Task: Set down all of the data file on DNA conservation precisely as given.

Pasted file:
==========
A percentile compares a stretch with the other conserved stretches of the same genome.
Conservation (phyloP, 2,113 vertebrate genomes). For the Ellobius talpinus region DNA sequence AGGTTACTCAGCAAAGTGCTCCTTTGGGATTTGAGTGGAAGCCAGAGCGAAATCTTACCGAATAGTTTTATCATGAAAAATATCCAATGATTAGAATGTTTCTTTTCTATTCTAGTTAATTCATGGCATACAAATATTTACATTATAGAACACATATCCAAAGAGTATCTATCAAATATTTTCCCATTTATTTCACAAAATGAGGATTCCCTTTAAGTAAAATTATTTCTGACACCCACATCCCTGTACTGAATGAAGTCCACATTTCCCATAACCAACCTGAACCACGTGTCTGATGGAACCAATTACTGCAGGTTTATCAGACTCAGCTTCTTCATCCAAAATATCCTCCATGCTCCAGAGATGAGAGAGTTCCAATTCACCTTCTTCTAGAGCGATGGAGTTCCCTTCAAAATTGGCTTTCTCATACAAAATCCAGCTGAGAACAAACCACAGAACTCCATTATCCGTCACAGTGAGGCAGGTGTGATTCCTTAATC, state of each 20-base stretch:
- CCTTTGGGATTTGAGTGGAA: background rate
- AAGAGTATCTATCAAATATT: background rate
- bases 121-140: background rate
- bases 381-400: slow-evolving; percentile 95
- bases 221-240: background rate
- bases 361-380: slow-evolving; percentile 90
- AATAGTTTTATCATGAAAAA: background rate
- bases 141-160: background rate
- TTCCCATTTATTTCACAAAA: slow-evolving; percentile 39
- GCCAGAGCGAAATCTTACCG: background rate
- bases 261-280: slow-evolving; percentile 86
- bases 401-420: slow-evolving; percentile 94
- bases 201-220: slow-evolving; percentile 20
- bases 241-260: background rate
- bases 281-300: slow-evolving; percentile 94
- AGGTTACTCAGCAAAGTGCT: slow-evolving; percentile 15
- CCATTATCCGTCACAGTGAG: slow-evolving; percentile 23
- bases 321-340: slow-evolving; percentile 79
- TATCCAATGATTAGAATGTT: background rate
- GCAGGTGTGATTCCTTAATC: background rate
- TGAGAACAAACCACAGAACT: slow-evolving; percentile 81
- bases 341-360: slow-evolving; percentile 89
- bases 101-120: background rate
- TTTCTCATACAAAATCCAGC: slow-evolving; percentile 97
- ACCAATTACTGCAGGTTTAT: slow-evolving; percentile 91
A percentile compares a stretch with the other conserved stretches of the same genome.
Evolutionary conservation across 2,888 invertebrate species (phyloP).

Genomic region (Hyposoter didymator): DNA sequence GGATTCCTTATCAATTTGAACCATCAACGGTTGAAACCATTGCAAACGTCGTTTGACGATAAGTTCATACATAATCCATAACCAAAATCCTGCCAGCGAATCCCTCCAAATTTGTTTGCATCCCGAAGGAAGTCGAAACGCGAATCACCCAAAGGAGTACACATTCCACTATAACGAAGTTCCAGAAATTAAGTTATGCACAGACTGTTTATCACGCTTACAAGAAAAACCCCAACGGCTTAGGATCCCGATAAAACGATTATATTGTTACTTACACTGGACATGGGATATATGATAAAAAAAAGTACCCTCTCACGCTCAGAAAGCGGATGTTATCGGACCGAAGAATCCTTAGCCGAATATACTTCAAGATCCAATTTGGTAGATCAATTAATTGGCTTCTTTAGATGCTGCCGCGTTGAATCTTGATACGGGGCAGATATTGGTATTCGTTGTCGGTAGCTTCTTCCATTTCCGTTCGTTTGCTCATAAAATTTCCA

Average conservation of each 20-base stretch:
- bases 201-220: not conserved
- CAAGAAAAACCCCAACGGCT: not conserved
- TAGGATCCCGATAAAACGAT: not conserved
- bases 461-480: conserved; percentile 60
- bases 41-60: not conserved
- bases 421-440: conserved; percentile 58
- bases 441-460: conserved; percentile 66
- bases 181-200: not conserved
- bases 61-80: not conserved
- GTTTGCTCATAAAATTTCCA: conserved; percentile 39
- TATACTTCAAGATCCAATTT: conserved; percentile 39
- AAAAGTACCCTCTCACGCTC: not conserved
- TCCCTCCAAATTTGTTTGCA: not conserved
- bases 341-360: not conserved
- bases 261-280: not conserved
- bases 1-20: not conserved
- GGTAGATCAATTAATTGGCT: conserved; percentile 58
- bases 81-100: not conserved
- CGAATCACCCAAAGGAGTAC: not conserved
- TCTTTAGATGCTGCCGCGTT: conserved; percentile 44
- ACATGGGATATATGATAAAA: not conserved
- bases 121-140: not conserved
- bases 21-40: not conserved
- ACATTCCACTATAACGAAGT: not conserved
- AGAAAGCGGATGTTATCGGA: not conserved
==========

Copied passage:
A percentile compares a stretch with the other conserved stretches of the same genome.
Conservation (phyloP, 2,113 vertebrate genomes). For the Ellobius talpinus region DNA sequence AGGTTACTCAGCAAAGTGCTCCTTTGGGATTTGAGTGGAAGCCAGAGCGAAATCTTACCGAATAGTTTTATCATGAAAAATATCCAATGATTAGAATGTTTCTTTTCTATTCTAGTTAATTCATGGCATACAAATATTTACATTATAGAACACATATCCAAAGAGTATCTATCAAATATTTTCCCATTTATTTCACAAAATGAGGATTCCCTTTAAGTAAAATTATTTCTGACACCCACATCCCTGTACTGAATGAAGTCCACATTTCCCATAACCAACCTGAACCACGTGTCTGATGGAACCAATTACTGCAGGTTTATCAGACTCAGCTTCTTCATCCAAAATATCCTCCATGCTCCAGAGATGAGAGAGTTCCAATTCACCTTCTTCTAGAGCGATGGAGTTCCCTTCAAAATTGGCTTTCTCATACAAAATCCAGCTGAGAACAAACCACAGAACTCCATTATCCGTCACAGTGAGGCAGGTGTGATTCCTTAATC, state of each 20-base stretch:
- CCTTTGGGATTTGAGTGGAA: background rate
- AAGAGTATCTATCAAATATT: background rate
- bases 121-140: background rate
- bases 381-400: slow-evolving; percentile 95
- bases 221-240: background rate
- bases 361-380: slow-evolving; percentile 90
- AATAGTTTTATCATGAAAAA: background rate
- bases 141-160: background rate
- TTCCCATTTATTTCACAAAA: slow-evolving; percentile 39
- GCCAGAGCGAAATCTTACCG: background rate
- bases 261-280: slow-evolving; percentile 86
- bases 401-420: slow-evolving; percentile 94
- bases 201-220: slow-evolving; percentile 20
- bases 241-260: background rate
- bases 281-300: slow-evolving; percentile 94
- AGGTTACTCAGCAAAGTGCT: slow-evolving; percentile 15
- CCATTATCCGTCACAGTGAG: slow-evolving; percentile 23
- bases 321-340: slow-evolving; percentile 79
- TATCCAATGATTAGAATGTT: background rate
- GCAGGTGTGATTCCTTAATC: background rate
- TGAGAACAAACCACAGAACT: slow-evolving; percentile 81
- bases 341-360: slow-evolving; percentile 89
- bases 101-120: background rate
- TTTCTCATACAAAATCCAGC: slow-evolving; percentile 97
- ACCAATTACTGCAGGTTTAT: slow-evolving; percentile 91
A percentile compares a stretch with the other conserved stretches of the same genome.
Evolutionary conservation across 2,888 invertebrate species (phyloP).

Genomic region (Hyposoter didymator): DNA sequence GGATTCCTTATCAATTTGAACCATCAACGGTTGAAACCATTGCAAACGTCGTTTGACGATAAGTTCATACATAATCCATAACCAAAATCCTGCCAGCGAATCCCTCCAAATTTGTTTGCATCCCGAAGGAAGTCGAAACGCGAATCACCCAAAGGAGTACACATTCCACTATAACGAAGTTCCAGAAATTAAGTTATGCACAGACTGTTTATCACGCTTACAAGAAAAACCCCAACGGCTTAGGATCCCGATAAAACGATTATATTGTTACTTACACTGGACATGGGATATATGATAAAAAAAAGTACCCTCTCACGCTCAGAAAGCGGATGTTATCGGACCGAAGAATCCTTAGCCGAATATACTTCAAGATCCAATTTGGTAGATCAATTAATTGGCTTCTTTAGATGCTGCCGCGTTGAATCTTGATACGGGGCAGATATTGGTATTCGTTGTCGGTAGCTTCTTCCATTTCCGTTCGTTTGCTCATAAAATTTCCA

Average conservation of each 20-base stretch:
- bases 201-220: not conserved
- CAAGAAAAACCCCAACGGCT: not conserved
- TAGGATCCCGATAAAACGAT: not conserved
- bases 461-480: conserved; percentile 60
- bases 41-60: not conserved
- bases 421-440: conserved; percentile 58
- bases 441-460: conserved; percentile 66
- bases 181-200: not conserved
- bases 61-80: not conserved
- GTTTGCTCATAAAATTTCCA: conserved; percentile 39
- TATACTTCAAGATCCAATTT: conserved; percentile 39
- AAAAGTACCCTCTCACGCTC: not conserved
- TCCCTCCAAATTTGTTTGCA: not conserved
- bases 341-360: not conserved
- bases 261-280: not conserved
- bases 1-20: not conserved
- GGTAGATCAATTAATTGGCT: conserved; percentile 58
- bases 81-100: not conserved
- CGAATCACCCAAAGGAGTAC: not conserved
- TCTTTAGATGCTGCCGCGTT: conserved; percentile 44
- ACATGGGATATATGATAAAA: not conserved
- bases 121-140: not conserved
- bases 21-40: not conserved
- ACATTCCACTATAACGAAGT: not conserved
- AGAAAGCGGATGTTATCGGA: not conserved